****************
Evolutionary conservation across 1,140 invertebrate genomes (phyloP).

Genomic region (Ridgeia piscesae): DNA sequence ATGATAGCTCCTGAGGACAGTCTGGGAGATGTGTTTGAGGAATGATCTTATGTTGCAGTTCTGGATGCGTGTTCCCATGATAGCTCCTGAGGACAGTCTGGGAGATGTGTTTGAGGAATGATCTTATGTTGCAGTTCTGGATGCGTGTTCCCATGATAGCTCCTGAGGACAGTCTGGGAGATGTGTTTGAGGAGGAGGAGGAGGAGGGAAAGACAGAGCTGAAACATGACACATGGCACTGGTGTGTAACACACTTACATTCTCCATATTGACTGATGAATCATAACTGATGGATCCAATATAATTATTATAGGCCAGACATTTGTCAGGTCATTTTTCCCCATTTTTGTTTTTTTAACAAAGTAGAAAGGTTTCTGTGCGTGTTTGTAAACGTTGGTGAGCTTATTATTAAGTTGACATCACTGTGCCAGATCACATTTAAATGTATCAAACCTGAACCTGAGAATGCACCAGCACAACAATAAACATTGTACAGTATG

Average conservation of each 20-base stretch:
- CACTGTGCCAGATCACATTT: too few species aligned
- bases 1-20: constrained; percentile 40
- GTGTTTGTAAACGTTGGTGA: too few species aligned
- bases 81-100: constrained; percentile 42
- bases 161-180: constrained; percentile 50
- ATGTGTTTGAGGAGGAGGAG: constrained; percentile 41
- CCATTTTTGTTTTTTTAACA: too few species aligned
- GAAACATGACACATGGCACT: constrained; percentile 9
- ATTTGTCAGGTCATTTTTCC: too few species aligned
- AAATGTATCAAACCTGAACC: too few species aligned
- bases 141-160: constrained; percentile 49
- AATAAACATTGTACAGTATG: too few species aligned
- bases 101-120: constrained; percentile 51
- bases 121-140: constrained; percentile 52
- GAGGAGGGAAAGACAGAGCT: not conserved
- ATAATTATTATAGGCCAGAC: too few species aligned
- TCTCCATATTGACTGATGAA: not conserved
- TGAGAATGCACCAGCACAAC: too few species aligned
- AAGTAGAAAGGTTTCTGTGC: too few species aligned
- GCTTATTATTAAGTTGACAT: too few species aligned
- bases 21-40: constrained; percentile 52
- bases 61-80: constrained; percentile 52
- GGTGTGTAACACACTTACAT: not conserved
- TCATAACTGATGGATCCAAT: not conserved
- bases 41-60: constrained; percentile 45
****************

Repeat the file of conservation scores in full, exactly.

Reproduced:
Evolutionary conservation across 1,140 invertebrate genomes (phyloP).

Genomic region (Ridgeia piscesae): DNA sequence ATGATAGCTCCTGAGGACAGTCTGGGAGATGTGTTTGAGGAATGATCTTATGTTGCAGTTCTGGATGCGTGTTCCCATGATAGCTCCTGAGGACAGTCTGGGAGATGTGTTTGAGGAATGATCTTATGTTGCAGTTCTGGATGCGTGTTCCCATGATAGCTCCTGAGGACAGTCTGGGAGATGTGTTTGAGGAGGAGGAGGAGGAGGGAAAGACAGAGCTGAAACATGACACATGGCACTGGTGTGTAACACACTTACATTCTCCATATTGACTGATGAATCATAACTGATGGATCCAATATAATTATTATAGGCCAGACATTTGTCAGGTCATTTTTCCCCATTTTTGTTTTTTTAACAAAGTAGAAAGGTTTCTGTGCGTGTTTGTAAACGTTGGTGAGCTTATTATTAAGTTGACATCACTGTGCCAGATCACATTTAAATGTATCAAACCTGAACCTGAGAATGCACCAGCACAACAATAAACATTGTACAGTATG

Average conservation of each 20-base stretch:
- CACTGTGCCAGATCACATTT: too few species aligned
- bases 1-20: constrained; percentile 40
- GTGTTTGTAAACGTTGGTGA: too few species aligned
- bases 81-100: constrained; percentile 42
- bases 161-180: constrained; percentile 50
- ATGTGTTTGAGGAGGAGGAG: constrained; percentile 41
- CCATTTTTGTTTTTTTAACA: too few species aligned
- GAAACATGACACATGGCACT: constrained; percentile 9
- ATTTGTCAGGTCATTTTTCC: too few species aligned
- AAATGTATCAAACCTGAACC: too few species aligned
- bases 141-160: constrained; percentile 49
- AATAAACATTGTACAGTATG: too few species aligned
- bases 101-120: constrained; percentile 51
- bases 121-140: constrained; percentile 52
- GAGGAGGGAAAGACAGAGCT: not conserved
- ATAATTATTATAGGCCAGAC: too few species aligned
- TCTCCATATTGACTGATGAA: not conserved
- TGAGAATGCACCAGCACAAC: too few species aligned
- AAGTAGAAAGGTTTCTGTGC: too few species aligned
- GCTTATTATTAAGTTGACAT: too few species aligned
- bases 21-40: constrained; percentile 52
- bases 61-80: constrained; percentile 52
- GGTGTGTAACACACTTACAT: not conserved
- TCATAACTGATGGATCCAAT: not conserved
- bases 41-60: constrained; percentile 45